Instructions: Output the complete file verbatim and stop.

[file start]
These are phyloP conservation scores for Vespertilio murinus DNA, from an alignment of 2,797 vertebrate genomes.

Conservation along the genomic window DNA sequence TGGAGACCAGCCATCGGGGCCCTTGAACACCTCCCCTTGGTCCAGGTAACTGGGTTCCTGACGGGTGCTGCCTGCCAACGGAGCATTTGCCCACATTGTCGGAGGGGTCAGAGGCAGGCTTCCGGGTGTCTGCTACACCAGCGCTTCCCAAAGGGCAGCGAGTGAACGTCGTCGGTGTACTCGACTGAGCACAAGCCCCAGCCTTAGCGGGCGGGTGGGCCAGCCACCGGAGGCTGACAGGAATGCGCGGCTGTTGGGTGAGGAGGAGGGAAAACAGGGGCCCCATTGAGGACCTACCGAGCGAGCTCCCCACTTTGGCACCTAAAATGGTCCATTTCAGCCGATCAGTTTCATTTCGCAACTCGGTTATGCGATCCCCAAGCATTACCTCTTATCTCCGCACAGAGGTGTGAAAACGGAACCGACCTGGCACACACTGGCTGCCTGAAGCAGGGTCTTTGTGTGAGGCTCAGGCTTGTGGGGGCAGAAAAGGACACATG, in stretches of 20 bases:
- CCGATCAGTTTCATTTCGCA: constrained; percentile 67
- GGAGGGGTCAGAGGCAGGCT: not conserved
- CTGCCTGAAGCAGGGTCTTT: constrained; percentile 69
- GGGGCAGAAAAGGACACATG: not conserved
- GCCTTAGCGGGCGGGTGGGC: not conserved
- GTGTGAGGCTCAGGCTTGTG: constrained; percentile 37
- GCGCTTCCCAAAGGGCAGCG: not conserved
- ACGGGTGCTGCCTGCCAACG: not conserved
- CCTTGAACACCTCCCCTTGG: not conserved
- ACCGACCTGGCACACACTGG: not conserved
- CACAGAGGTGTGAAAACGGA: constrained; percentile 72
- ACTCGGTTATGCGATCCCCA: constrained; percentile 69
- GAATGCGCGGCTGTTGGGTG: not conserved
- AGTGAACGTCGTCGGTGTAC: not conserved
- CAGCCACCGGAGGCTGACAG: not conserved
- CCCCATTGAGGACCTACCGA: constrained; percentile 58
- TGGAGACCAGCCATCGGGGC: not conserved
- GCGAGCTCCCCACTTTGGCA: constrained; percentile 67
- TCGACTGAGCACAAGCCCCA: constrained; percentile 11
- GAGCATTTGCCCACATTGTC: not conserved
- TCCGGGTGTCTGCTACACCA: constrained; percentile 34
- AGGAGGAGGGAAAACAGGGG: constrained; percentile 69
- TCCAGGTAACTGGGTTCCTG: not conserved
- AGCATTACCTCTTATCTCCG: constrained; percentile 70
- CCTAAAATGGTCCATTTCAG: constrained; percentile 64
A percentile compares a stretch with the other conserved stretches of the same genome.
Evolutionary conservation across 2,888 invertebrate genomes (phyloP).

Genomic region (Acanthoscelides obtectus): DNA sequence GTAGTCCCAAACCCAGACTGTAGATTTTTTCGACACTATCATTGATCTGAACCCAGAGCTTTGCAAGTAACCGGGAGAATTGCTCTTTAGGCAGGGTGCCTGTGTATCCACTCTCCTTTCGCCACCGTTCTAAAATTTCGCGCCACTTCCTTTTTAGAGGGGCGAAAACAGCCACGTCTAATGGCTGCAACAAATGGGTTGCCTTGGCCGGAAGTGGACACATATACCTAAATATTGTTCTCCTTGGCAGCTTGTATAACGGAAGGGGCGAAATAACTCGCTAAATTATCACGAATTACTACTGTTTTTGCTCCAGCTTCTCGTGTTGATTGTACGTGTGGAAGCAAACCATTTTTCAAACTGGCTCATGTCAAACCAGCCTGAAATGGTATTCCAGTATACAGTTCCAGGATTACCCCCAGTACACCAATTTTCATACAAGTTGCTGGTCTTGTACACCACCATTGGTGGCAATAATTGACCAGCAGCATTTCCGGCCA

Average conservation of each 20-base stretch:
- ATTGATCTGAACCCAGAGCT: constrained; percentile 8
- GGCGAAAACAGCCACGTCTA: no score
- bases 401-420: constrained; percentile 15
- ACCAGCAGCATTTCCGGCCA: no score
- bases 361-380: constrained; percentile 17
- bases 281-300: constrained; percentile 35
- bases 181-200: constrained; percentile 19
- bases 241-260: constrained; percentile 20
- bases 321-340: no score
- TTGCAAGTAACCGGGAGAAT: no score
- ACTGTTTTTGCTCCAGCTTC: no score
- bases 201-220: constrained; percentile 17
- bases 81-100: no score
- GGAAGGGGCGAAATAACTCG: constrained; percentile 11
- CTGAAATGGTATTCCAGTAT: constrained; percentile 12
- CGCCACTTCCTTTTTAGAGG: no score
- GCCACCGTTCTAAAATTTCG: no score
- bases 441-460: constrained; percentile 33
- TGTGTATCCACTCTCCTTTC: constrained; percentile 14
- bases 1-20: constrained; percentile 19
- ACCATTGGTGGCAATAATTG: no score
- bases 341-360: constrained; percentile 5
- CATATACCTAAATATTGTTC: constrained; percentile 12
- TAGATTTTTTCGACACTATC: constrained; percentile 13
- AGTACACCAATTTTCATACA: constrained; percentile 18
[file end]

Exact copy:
These are phyloP conservation scores for Vespertilio murinus DNA, from an alignment of 2,797 vertebrate genomes.

Conservation along the genomic window DNA sequence TGGAGACCAGCCATCGGGGCCCTTGAACACCTCCCCTTGGTCCAGGTAACTGGGTTCCTGACGGGTGCTGCCTGCCAACGGAGCATTTGCCCACATTGTCGGAGGGGTCAGAGGCAGGCTTCCGGGTGTCTGCTACACCAGCGCTTCCCAAAGGGCAGCGAGTGAACGTCGTCGGTGTACTCGACTGAGCACAAGCCCCAGCCTTAGCGGGCGGGTGGGCCAGCCACCGGAGGCTGACAGGAATGCGCGGCTGTTGGGTGAGGAGGAGGGAAAACAGGGGCCCCATTGAGGACCTACCGAGCGAGCTCCCCACTTTGGCACCTAAAATGGTCCATTTCAGCCGATCAGTTTCATTTCGCAACTCGGTTATGCGATCCCCAAGCATTACCTCTTATCTCCGCACAGAGGTGTGAAAACGGAACCGACCTGGCACACACTGGCTGCCTGAAGCAGGGTCTTTGTGTGAGGCTCAGGCTTGTGGGGGCAGAAAAGGACACATG, in stretches of 20 bases:
- CCGATCAGTTTCATTTCGCA: constrained; percentile 67
- GGAGGGGTCAGAGGCAGGCT: not conserved
- CTGCCTGAAGCAGGGTCTTT: constrained; percentile 69
- GGGGCAGAAAAGGACACATG: not conserved
- GCCTTAGCGGGCGGGTGGGC: not conserved
- GTGTGAGGCTCAGGCTTGTG: constrained; percentile 37
- GCGCTTCCCAAAGGGCAGCG: not conserved
- ACGGGTGCTGCCTGCCAACG: not conserved
- CCTTGAACACCTCCCCTTGG: not conserved
- ACCGACCTGGCACACACTGG: not conserved
- CACAGAGGTGTGAAAACGGA: constrained; percentile 72
- ACTCGGTTATGCGATCCCCA: constrained; percentile 69
- GAATGCGCGGCTGTTGGGTG: not conserved
- AGTGAACGTCGTCGGTGTAC: not conserved
- CAGCCACCGGAGGCTGACAG: not conserved
- CCCCATTGAGGACCTACCGA: constrained; percentile 58
- TGGAGACCAGCCATCGGGGC: not conserved
- GCGAGCTCCCCACTTTGGCA: constrained; percentile 67
- TCGACTGAGCACAAGCCCCA: constrained; percentile 11
- GAGCATTTGCCCACATTGTC: not conserved
- TCCGGGTGTCTGCTACACCA: constrained; percentile 34
- AGGAGGAGGGAAAACAGGGG: constrained; percentile 69
- TCCAGGTAACTGGGTTCCTG: not conserved
- AGCATTACCTCTTATCTCCG: constrained; percentile 70
- CCTAAAATGGTCCATTTCAG: constrained; percentile 64
A percentile compares a stretch with the other conserved stretches of the same genome.
Evolutionary conservation across 2,888 invertebrate genomes (phyloP).

Genomic region (Acanthoscelides obtectus): DNA sequence GTAGTCCCAAACCCAGACTGTAGATTTTTTCGACACTATCATTGATCTGAACCCAGAGCTTTGCAAGTAACCGGGAGAATTGCTCTTTAGGCAGGGTGCCTGTGTATCCACTCTCCTTTCGCCACCGTTCTAAAATTTCGCGCCACTTCCTTTTTAGAGGGGCGAAAACAGCCACGTCTAATGGCTGCAACAAATGGGTTGCCTTGGCCGGAAGTGGACACATATACCTAAATATTGTTCTCCTTGGCAGCTTGTATAACGGAAGGGGCGAAATAACTCGCTAAATTATCACGAATTACTACTGTTTTTGCTCCAGCTTCTCGTGTTGATTGTACGTGTGGAAGCAAACCATTTTTCAAACTGGCTCATGTCAAACCAGCCTGAAATGGTATTCCAGTATACAGTTCCAGGATTACCCCCAGTACACCAATTTTCATACAAGTTGCTGGTCTTGTACACCACCATTGGTGGCAATAATTGACCAGCAGCATTTCCGGCCA

Average conservation of each 20-base stretch:
- ATTGATCTGAACCCAGAGCT: constrained; percentile 8
- GGCGAAAACAGCCACGTCTA: no score
- bases 401-420: constrained; percentile 15
- ACCAGCAGCATTTCCGGCCA: no score
- bases 361-380: constrained; percentile 17
- bases 281-300: constrained; percentile 35
- bases 181-200: constrained; percentile 19
- bases 241-260: constrained; percentile 20
- bases 321-340: no score
- TTGCAAGTAACCGGGAGAAT: no score
- ACTGTTTTTGCTCCAGCTTC: no score
- bases 201-220: constrained; percentile 17
- bases 81-100: no score
- GGAAGGGGCGAAATAACTCG: constrained; percentile 11
- CTGAAATGGTATTCCAGTAT: constrained; percentile 12
- CGCCACTTCCTTTTTAGAGG: no score
- GCCACCGTTCTAAAATTTCG: no score
- bases 441-460: constrained; percentile 33
- TGTGTATCCACTCTCCTTTC: constrained; percentile 14
- bases 1-20: constrained; percentile 19
- ACCATTGGTGGCAATAATTG: no score
- bases 341-360: constrained; percentile 5
- CATATACCTAAATATTGTTC: constrained; percentile 12
- TAGATTTTTTCGACACTATC: constrained; percentile 13
- AGTACACCAATTTTCATACA: constrained; percentile 18